42 relations: Abolitionism in the United States, Abraham Lincoln, Act Prohibiting the Return of Slaves, American Civil War, American Missionary Association, Benjamin Butler, Confederate States Army, Confederate States of America, Confiscation Act of 1861, Elizabeth City County, Virginia, Emancipation Oak, Emancipation Proclamation, Fort Monroe, Freedmen's Colony of Roanoke Island, Fugitive slave laws, Gideon Welles, Grand Contraband Camp, Virginia, Hampton Roads, Hampton University, Hampton, Virginia, Historically black colleges and universities, Horace James, Lawyer, Major general, Mary S. Peake, Missionary, Norfolk County, Virginia, Old Point Comfort, Port Royal Experiment, Rationing, Right of asylum, Secession, Sewell's Point, Skiff, Slavery, Slavery during the American Civil War, Thirteenth Amendment to the United States Constitution, Union (American Civil War), United States Colored Troops, United States Secretary of the Navy, USS Resolute (1860), Virginia.
Abolitionism in the United States was the movement before and during the American Civil War to end slavery in the United States.
Abraham Lincoln (February 12, 1809 – April 15, 1865) was an American statesman and lawyer who served as the 16th President of the United States from March 1861 until his assassination in April 1865.
The Act Prohibiting the Return of Slaves was a law passed by the United States Congress during the American Civil War forbidding the military to return escaped slaves to their owners.
The American Civil War (also known by other names) was a war fought in the United States from 1861 to 1865.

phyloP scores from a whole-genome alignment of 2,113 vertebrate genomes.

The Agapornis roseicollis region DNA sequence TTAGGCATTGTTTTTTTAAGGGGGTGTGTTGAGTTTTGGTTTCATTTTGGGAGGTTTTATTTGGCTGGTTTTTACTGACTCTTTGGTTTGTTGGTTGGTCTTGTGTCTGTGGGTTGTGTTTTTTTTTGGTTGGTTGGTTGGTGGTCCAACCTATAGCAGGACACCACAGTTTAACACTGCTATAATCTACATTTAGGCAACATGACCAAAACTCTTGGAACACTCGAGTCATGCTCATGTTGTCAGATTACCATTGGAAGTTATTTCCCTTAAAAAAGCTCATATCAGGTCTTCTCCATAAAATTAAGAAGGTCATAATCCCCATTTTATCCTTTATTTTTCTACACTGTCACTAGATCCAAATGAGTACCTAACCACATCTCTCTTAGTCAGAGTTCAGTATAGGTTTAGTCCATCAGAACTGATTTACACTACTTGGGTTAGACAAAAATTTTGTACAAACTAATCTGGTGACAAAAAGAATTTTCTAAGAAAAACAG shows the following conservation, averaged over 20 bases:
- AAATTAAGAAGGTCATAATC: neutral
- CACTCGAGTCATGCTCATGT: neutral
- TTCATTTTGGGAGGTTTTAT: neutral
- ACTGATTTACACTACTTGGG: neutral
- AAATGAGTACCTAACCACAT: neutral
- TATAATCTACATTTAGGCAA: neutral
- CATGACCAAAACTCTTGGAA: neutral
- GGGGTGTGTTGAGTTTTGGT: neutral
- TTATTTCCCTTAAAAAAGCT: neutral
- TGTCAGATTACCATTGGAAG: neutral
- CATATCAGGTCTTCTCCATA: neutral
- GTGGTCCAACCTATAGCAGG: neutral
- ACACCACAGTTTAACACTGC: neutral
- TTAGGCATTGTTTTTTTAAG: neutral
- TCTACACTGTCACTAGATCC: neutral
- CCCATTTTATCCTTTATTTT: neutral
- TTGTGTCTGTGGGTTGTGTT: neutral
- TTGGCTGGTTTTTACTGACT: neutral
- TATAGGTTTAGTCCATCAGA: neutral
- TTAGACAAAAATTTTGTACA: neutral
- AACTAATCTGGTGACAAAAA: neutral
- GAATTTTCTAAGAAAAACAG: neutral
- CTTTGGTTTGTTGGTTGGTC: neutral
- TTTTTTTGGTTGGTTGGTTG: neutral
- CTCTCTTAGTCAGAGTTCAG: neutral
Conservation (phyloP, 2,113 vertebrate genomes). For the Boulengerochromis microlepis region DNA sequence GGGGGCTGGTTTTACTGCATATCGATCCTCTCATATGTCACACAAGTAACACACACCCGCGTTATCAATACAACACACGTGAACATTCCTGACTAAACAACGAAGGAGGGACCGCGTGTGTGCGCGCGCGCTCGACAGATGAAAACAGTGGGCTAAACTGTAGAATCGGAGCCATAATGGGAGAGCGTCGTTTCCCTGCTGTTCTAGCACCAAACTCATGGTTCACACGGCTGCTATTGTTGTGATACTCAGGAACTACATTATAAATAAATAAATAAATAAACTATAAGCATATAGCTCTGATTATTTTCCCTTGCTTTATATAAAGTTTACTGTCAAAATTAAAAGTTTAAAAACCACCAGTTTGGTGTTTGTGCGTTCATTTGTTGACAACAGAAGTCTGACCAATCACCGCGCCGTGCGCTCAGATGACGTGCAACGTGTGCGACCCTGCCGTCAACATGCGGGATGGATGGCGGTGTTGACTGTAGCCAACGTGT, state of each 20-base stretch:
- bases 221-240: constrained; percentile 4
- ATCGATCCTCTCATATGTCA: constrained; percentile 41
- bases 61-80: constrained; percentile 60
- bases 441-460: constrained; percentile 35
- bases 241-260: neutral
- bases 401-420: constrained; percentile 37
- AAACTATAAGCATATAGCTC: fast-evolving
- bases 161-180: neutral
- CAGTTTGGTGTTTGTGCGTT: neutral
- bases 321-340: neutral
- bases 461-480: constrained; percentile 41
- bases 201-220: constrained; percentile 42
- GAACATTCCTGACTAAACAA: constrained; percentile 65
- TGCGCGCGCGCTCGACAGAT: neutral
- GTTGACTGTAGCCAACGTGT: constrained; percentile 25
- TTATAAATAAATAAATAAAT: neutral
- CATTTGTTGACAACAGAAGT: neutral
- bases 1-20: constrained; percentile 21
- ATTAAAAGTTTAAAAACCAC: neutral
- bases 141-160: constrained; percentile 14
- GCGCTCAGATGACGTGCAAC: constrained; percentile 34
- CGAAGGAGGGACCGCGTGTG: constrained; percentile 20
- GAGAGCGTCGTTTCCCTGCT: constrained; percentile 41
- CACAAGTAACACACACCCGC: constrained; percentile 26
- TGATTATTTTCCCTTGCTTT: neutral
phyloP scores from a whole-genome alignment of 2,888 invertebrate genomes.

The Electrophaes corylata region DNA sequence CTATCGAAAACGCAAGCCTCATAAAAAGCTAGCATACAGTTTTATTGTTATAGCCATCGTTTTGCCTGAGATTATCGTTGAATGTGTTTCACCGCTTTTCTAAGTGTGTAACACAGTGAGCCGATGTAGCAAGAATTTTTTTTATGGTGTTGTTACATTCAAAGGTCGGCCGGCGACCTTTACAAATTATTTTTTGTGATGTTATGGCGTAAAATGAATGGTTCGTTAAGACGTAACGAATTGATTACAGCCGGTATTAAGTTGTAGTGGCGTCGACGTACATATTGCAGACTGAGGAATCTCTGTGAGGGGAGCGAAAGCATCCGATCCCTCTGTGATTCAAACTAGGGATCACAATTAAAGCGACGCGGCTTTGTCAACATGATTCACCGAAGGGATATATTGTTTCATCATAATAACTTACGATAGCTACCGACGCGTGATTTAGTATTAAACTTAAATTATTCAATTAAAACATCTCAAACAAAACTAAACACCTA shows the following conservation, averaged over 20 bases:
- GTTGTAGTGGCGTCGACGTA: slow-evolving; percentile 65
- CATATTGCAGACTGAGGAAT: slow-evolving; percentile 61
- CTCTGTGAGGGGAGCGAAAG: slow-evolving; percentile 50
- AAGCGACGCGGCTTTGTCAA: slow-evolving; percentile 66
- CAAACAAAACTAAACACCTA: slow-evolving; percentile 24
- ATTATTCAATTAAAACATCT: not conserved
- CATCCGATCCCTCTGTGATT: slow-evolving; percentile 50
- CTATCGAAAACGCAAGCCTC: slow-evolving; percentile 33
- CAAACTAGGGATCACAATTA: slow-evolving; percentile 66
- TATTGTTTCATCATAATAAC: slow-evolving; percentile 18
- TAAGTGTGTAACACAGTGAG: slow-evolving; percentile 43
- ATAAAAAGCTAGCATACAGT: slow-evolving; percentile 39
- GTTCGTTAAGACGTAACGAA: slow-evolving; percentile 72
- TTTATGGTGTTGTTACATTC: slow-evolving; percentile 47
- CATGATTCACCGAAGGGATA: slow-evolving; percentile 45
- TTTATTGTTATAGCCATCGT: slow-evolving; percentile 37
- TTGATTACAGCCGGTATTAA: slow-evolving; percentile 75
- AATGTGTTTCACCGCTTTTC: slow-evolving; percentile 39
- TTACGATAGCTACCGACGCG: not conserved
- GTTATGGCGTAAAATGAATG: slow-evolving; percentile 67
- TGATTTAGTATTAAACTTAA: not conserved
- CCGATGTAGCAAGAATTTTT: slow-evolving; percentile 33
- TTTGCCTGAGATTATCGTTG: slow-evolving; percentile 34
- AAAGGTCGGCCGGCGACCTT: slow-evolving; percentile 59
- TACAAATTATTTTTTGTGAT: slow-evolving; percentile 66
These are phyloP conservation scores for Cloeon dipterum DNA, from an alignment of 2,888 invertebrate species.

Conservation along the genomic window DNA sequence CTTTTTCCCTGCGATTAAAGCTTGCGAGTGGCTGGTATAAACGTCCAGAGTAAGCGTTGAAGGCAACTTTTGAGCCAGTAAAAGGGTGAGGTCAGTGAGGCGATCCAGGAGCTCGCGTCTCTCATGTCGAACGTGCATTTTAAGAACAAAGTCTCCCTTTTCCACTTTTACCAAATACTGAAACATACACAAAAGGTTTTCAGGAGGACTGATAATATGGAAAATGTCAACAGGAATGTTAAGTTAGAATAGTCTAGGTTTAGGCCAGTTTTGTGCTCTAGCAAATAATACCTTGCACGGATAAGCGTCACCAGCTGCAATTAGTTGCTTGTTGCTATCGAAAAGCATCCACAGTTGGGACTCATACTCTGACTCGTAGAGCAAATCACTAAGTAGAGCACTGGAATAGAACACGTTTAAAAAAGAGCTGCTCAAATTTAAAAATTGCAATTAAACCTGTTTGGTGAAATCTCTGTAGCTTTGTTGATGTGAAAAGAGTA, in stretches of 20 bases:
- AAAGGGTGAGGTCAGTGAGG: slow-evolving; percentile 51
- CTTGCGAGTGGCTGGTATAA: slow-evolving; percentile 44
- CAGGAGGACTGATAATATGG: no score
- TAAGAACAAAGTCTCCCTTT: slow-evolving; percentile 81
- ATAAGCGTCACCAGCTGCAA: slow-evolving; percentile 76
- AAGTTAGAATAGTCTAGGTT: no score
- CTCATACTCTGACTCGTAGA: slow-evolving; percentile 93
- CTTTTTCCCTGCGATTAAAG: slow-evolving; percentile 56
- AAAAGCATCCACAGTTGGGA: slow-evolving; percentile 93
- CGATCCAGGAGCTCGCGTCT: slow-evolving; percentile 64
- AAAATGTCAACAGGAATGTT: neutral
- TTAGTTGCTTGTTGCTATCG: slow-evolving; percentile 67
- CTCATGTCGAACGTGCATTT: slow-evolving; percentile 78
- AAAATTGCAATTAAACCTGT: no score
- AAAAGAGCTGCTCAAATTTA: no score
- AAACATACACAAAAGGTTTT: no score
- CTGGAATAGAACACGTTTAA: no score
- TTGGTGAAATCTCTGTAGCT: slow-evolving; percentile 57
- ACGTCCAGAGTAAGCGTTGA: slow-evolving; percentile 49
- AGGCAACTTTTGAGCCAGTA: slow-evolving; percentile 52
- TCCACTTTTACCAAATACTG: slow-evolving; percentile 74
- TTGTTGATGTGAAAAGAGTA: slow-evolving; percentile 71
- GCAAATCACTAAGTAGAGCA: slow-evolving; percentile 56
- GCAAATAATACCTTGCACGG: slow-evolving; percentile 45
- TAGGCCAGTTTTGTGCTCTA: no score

The American Missionary Association (AMA) was a Protestant-based abolitionist group founded on September 3, 1846, in Albany, New York.
Benjamin Franklin Butler (November 5, 1818 – January 11, 1893) was a major general of the Union Army, politician, lawyer and businessman from Massachusetts.
The Confederate States Army (C.S.A.) was the military land force of the Confederate States of America (Confederacy) during the American Civil War (1861–1865).
The Confederate States of America (CSA or C.S.), commonly referred to as the Confederacy, was an unrecognized country in North America that existed from 1861 to 1865.
The Confiscation Act of 1861 was an act of Congress during the early months of the American Civil War permitting court proceedings for confiscation of any of property being used to support the Confederate independence effort, including slaves.
Elizabeth City County was a county in southeastern Virginia from 1634 until 1952 when it was merged into the city of Hampton.
Emancipation Oak is a historic tree on the campus of Hampton University in what is now the City of Hampton, Virginia in the United States.